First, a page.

Monster (Mon-seu-teo)

Korea (2014) Dir. Hwang In-ho

If Kim Jong-un is doing his damnedest to make sure North Korea is one of the most undesirable places on earth then South Korean filmmakers are doing their bit to dissuade visitors and holidaymakers with their frequent depictions of unbridled violence on their streets.

Hwang In-ho adds to this growing catalogue of anti-tourist films with this unapologetically violent black comedy which at least redeems itself with a touching and hopeful central relationship between two young victims who have lost their siblings to a raving sociopathic killer. The psycho in question is Tae-Soo (Lee Min-Ki), hired by his adopted brother Ik-sang (Kim Roi-ha) to retrieve a mobile phone with incriminating video evidence of their uncle Jeon (Nam Kyoung-Eub) abusing an employee Yeun-hee (Han Da-Eun). Tae-Soo hunts Yeun-Hee down and kills her for not having the phone then takes Yeun-hee’s younger sister Na-ri (Ahn Seo-Hyun) to his house in the middle of nowhere.

Ever the gentleman Tae-Soo tells her to escape and not be caught or he’ll kill her too. Na-ri ends up at the house of two orphaned sisters, Bok-Soon (Kim Go-Eun) and Eun-Jeong (Kim Bo-ra), who take her in. The latter is the youngest and at school while the elder sister is simple, earning a meagre wage selling vegetables. Bok-Soon has a reputation of getting physical when angered so when Eun-Jeong is killed by Tae-Soo, a raging and hurt Bok-Soon teams up with Na-ri to get revenge.

I’m not entirely sure if black comedy is an accurate description or if this was the intention of Hwang In-ho for this film but some scenes do raise a giggle or two. In his last film prior to Monster, Hwang gave us the horror-cum-romance-cum-mystery-cum-comedy Spellbound, a maladroit mixture of genres that resulted in a very messy and confusing film indeed. Thus it is hard to settle on a designated direction for this similarly multi-genre dipping outing although it errs much closer to violent thriller.

The central theme that is prevalent throughout is that of familial bonds and being part of that unit. It may not seem obvious but as the story unfolds it becomes a recurring motif and is critical to the relationships of the main characters on both sides of the bloodshed. Tae-Soo and Ik-Sang don’t seem particularly close yet Tae-Soo insists on having drinks with “mum” Kyoung-ja (Kim Bu-Seon) at her restaurant, which Ik-Sang feels uneasy about.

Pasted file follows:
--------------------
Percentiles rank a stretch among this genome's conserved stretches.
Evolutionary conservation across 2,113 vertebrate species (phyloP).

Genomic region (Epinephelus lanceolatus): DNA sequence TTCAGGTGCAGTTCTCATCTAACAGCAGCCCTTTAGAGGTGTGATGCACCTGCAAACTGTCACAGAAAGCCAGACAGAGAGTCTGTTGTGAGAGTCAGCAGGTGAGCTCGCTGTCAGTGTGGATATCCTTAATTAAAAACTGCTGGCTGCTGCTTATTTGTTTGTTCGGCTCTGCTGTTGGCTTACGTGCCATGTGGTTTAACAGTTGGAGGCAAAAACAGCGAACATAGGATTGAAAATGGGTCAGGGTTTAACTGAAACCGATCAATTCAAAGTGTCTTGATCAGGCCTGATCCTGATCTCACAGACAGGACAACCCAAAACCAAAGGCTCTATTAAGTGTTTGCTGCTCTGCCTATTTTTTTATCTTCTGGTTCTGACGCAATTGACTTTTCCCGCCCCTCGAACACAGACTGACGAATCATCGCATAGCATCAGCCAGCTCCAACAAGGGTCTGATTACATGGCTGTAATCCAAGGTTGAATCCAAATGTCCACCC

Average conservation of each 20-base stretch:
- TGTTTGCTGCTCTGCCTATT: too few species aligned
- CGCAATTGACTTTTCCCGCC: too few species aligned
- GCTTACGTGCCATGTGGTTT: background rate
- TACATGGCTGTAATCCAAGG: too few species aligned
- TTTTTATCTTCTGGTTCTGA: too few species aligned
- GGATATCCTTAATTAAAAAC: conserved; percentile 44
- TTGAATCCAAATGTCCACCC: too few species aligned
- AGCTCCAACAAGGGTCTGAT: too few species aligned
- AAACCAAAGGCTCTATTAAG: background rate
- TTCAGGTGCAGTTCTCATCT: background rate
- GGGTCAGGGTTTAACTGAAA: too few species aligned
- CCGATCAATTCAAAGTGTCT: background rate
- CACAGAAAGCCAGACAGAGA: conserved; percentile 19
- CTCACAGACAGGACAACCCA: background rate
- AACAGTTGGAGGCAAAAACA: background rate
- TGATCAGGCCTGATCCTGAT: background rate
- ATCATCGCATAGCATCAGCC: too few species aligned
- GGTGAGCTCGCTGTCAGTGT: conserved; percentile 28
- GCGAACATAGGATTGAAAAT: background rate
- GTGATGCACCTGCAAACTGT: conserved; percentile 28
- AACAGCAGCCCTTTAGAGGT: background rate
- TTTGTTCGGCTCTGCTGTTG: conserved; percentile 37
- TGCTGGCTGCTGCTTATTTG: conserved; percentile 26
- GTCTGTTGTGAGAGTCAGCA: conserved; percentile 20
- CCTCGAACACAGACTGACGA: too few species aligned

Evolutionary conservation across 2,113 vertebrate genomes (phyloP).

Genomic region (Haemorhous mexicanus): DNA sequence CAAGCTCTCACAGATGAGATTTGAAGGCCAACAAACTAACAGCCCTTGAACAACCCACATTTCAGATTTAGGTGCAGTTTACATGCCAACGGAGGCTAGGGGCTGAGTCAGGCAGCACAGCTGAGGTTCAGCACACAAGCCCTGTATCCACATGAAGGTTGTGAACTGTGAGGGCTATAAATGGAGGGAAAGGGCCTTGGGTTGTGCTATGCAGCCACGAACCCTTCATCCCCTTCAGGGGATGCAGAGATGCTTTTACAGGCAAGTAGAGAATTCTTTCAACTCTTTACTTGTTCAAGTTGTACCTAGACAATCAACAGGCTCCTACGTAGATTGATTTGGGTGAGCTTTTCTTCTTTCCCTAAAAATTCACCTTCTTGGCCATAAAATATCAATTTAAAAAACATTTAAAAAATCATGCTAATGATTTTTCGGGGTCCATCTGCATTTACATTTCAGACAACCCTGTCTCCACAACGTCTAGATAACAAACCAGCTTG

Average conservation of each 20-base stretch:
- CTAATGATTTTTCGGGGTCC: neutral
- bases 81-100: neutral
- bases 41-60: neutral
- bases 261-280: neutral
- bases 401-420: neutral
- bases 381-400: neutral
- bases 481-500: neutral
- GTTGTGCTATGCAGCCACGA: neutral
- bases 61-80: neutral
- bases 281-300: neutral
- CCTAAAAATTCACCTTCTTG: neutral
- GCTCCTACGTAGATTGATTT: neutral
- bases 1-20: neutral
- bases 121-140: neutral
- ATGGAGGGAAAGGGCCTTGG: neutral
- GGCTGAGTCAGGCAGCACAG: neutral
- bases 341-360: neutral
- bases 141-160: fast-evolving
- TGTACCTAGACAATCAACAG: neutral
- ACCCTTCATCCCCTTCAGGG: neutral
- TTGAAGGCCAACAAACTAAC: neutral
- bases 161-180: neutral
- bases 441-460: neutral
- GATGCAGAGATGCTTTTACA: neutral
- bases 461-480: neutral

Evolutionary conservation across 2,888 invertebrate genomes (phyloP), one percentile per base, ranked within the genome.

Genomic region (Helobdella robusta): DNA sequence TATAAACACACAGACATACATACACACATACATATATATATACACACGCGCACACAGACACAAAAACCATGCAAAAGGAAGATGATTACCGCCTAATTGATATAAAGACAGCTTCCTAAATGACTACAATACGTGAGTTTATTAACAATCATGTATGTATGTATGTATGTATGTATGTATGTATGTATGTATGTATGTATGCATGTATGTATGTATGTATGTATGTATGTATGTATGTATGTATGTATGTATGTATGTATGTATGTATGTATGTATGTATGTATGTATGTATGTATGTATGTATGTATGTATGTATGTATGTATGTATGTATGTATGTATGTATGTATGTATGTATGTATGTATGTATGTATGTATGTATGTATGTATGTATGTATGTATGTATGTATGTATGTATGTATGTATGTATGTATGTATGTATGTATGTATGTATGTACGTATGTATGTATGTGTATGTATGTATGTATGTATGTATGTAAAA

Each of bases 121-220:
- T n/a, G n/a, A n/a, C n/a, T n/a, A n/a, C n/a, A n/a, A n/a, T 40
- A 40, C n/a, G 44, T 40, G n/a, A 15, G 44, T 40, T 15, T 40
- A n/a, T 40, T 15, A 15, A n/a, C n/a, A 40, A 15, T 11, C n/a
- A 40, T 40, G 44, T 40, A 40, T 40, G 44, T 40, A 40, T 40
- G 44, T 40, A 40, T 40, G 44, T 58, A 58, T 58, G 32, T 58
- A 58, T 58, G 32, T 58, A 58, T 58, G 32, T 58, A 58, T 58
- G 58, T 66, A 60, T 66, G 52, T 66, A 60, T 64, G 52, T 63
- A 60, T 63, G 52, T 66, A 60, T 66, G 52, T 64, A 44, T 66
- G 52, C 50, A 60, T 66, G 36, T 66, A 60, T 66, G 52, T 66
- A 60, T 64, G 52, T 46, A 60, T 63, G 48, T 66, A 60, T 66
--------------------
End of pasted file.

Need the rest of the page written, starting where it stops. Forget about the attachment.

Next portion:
In the wake of Eun-Jeong and Yeun-Hee’s murder it befalls on Bok-Soon to look out for Na-ri but who is looking after whom, when the eldest one has the mental age of the younger one? They form a sisterly bond with Na-ri essentially taking over the role left by Eun-Jeong but the aforementioned mental age issue argue and cry on the same level which creates an interesting and heartfelt emotional dynamic to drive the drama forward but is a plot device which is sadly overused.

The story takes awhile to get going since Hwang’s introduction to the main players is rather haphazard, starting off with focusing on Bok-Soon and her idiot savant anger as people try to take her stall pitch. It is in fact Ik-Sang who is tasked with getting the mobile phone from Yeun-Hee but he passes it on to Tae-Soo, fully aware of his extreme violent methods but also his skill at covering his tracks which is revealed in a admittedly a rather unique twist.

But this leads to a mammoth plot hole – if Tae-Soo is so skilled at not being caught then they on earth let a young girl go who know where he lives but also witnessed the killing of her sister? It’s basically a lazy plot device to bring the deranged Tae-Soo in contact with the equally emotionally confused Bok-Soon in what you’ll forgive me for labelling a loony vs loony showdown!

This of course brings up another problem with Tae-Soo’s career if you will – the fact that he is allowed to get away with it. This isn’t helped by the fact that he is continually exploited by the likes of Ik-Sang and anyone else requiring his services and while Ik-Sang appals at this unfettered violence he doesn’t tell Tae-Soo that killing is wrong and is too quick to rely on him to solve his problems for him. Unfortunately Ik-Sang is the closest thing to a sane voice in this film what with the others being insane, mentally slow, immature and driven by power and greed.

It’s suggested that Hwang intended for this to be a tale of female empowerment, what with the two people to bring down this sadistic killer being two girls, and this is true to an extent. However the men are often painted as completely useless (a scene in a police station later in the film is quite a damning example of total ineptitude) or simply unsympathetic to the plight of our heroines (two taxi drivers are shown to be unashamedly greedy), or worse still, utterly complicit to the carnage which takes place.

Hwang may be an inconsistent writer but he can get exceptional performances from his cast – the two central female leads Ahn Seo-Hyun and Kim Go-Eun absolutely own this film. The younger girl may be required to cry too much but she is very capable in everything else; Kim Go-Eun follows up no the promise showed in her challenging debut A Muse as the mentally damaged Bok-Soon. The chemistry and interplay between the two is palpably touching. We never know what drives Tae-Soo to be a killer and as convincing as Lee Min-Ki is, he doesn’t give any clues away either.

Monster has many good ideas and nice touches but is unable to bring them together in anything other than a grisly blood soaked outing with little concern for seeking redemption or reasoning for its violent premise. It is still perversely engaging, well made and will satiate gore fans but suffers from being inconsistent, unfocused and unrepentant towards its exploration of its main themes.